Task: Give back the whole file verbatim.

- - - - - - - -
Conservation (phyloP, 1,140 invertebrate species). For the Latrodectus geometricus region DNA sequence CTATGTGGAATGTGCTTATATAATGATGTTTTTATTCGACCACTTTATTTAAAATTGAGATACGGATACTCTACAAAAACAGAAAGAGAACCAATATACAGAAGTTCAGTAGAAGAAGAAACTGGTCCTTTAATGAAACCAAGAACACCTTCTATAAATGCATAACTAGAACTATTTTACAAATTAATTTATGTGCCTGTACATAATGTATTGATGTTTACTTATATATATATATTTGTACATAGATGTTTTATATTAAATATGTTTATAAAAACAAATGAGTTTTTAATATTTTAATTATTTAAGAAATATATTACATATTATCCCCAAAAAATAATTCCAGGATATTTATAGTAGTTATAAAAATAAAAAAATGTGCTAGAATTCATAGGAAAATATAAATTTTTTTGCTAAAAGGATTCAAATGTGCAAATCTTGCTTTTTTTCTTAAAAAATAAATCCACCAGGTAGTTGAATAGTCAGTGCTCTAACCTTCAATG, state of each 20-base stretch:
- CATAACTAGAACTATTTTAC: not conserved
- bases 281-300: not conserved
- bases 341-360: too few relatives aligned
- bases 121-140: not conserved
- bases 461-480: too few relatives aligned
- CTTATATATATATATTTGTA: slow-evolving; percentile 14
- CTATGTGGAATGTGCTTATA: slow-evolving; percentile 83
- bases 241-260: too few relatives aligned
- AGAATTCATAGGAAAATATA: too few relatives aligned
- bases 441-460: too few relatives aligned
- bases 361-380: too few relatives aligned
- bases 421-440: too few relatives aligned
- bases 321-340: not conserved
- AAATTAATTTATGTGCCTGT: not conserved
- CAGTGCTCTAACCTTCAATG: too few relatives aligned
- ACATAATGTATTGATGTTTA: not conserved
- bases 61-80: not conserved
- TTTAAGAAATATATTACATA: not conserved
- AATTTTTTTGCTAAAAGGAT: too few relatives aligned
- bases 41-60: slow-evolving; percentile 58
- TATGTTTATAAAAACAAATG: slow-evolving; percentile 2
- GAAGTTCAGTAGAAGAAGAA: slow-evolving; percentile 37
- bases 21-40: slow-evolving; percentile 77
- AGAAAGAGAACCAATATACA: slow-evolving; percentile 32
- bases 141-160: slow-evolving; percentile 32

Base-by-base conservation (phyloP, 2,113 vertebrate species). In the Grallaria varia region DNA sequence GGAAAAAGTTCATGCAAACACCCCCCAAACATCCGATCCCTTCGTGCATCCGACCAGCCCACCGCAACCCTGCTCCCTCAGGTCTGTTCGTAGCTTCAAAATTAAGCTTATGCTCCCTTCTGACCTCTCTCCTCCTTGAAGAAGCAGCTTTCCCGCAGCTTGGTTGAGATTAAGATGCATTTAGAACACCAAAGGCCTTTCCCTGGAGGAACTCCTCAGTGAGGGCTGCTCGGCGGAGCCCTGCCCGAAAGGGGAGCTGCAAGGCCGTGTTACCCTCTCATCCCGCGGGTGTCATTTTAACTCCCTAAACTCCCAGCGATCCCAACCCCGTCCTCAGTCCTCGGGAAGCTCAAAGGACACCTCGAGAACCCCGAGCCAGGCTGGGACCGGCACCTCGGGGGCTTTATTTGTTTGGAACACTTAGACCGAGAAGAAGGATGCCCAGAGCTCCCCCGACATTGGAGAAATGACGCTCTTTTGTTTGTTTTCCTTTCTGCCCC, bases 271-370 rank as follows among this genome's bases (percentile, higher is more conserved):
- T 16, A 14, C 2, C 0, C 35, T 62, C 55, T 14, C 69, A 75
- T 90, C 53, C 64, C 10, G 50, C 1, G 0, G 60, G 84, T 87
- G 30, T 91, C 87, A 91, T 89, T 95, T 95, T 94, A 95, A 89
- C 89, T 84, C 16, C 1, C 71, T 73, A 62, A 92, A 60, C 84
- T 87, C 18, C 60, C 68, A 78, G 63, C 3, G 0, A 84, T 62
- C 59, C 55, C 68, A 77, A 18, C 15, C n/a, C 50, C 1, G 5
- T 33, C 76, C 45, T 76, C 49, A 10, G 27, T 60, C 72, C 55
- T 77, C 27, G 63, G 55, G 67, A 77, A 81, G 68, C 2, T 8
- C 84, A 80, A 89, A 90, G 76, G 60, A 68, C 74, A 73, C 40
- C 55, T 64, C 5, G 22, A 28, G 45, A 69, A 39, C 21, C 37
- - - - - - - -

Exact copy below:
Conservation (phyloP, 1,140 invertebrate species). For the Latrodectus geometricus region DNA sequence CTATGTGGAATGTGCTTATATAATGATGTTTTTATTCGACCACTTTATTTAAAATTGAGATACGGATACTCTACAAAAACAGAAAGAGAACCAATATACAGAAGTTCAGTAGAAGAAGAAACTGGTCCTTTAATGAAACCAAGAACACCTTCTATAAATGCATAACTAGAACTATTTTACAAATTAATTTATGTGCCTGTACATAATGTATTGATGTTTACTTATATATATATATTTGTACATAGATGTTTTATATTAAATATGTTTATAAAAACAAATGAGTTTTTAATATTTTAATTATTTAAGAAATATATTACATATTATCCCCAAAAAATAATTCCAGGATATTTATAGTAGTTATAAAAATAAAAAAATGTGCTAGAATTCATAGGAAAATATAAATTTTTTTGCTAAAAGGATTCAAATGTGCAAATCTTGCTTTTTTTCTTAAAAAATAAATCCACCAGGTAGTTGAATAGTCAGTGCTCTAACCTTCAATG, state of each 20-base stretch:
- CATAACTAGAACTATTTTAC: not conserved
- bases 281-300: not conserved
- bases 341-360: too few relatives aligned
- bases 121-140: not conserved
- bases 461-480: too few relatives aligned
- CTTATATATATATATTTGTA: slow-evolving; percentile 14
- CTATGTGGAATGTGCTTATA: slow-evolving; percentile 83
- bases 241-260: too few relatives aligned
- AGAATTCATAGGAAAATATA: too few relatives aligned
- bases 441-460: too few relatives aligned
- bases 361-380: too few relatives aligned
- bases 421-440: too few relatives aligned
- bases 321-340: not conserved
- AAATTAATTTATGTGCCTGT: not conserved
- CAGTGCTCTAACCTTCAATG: too few relatives aligned
- ACATAATGTATTGATGTTTA: not conserved
- bases 61-80: not conserved
- TTTAAGAAATATATTACATA: not conserved
- AATTTTTTTGCTAAAAGGAT: too few relatives aligned
- bases 41-60: slow-evolving; percentile 58
- TATGTTTATAAAAACAAATG: slow-evolving; percentile 2
- GAAGTTCAGTAGAAGAAGAA: slow-evolving; percentile 37
- bases 21-40: slow-evolving; percentile 77
- AGAAAGAGAACCAATATACA: slow-evolving; percentile 32
- bases 141-160: slow-evolving; percentile 32

Base-by-base conservation (phyloP, 2,113 vertebrate species). In the Grallaria varia region DNA sequence GGAAAAAGTTCATGCAAACACCCCCCAAACATCCGATCCCTTCGTGCATCCGACCAGCCCACCGCAACCCTGCTCCCTCAGGTCTGTTCGTAGCTTCAAAATTAAGCTTATGCTCCCTTCTGACCTCTCTCCTCCTTGAAGAAGCAGCTTTCCCGCAGCTTGGTTGAGATTAAGATGCATTTAGAACACCAAAGGCCTTTCCCTGGAGGAACTCCTCAGTGAGGGCTGCTCGGCGGAGCCCTGCCCGAAAGGGGAGCTGCAAGGCCGTGTTACCCTCTCATCCCGCGGGTGTCATTTTAACTCCCTAAACTCCCAGCGATCCCAACCCCGTCCTCAGTCCTCGGGAAGCTCAAAGGACACCTCGAGAACCCCGAGCCAGGCTGGGACCGGCACCTCGGGGGCTTTATTTGTTTGGAACACTTAGACCGAGAAGAAGGATGCCCAGAGCTCCCCCGACATTGGAGAAATGACGCTCTTTTGTTTGTTTTCCTTTCTGCCCC, bases 271-370 rank as follows among this genome's bases (percentile, higher is more conserved):
- T 16, A 14, C 2, C 0, C 35, T 62, C 55, T 14, C 69, A 75
- T 90, C 53, C 64, C 10, G 50, C 1, G 0, G 60, G 84, T 87
- G 30, T 91, C 87, A 91, T 89, T 95, T 95, T 94, A 95, A 89
- C 89, T 84, C 16, C 1, C 71, T 73, A 62, A 92, A 60, C 84
- T 87, C 18, C 60, C 68, A 78, G 63, C 3, G 0, A 84, T 62
- C 59, C 55, C 68, A 77, A 18, C 15, C n/a, C 50, C 1, G 5
- T 33, C 76, C 45, T 76, C 49, A 10, G 27, T 60, C 72, C 55
- T 77, C 27, G 63, G 55, G 67, A 77, A 81, G 68, C 2, T 8
- C 84, A 80, A 89, A 90, G 76, G 60, A 68, C 74, A 73, C 40
- C 55, T 64, C 5, G 22, A 28, G 45, A 69, A 39, C 21, C 37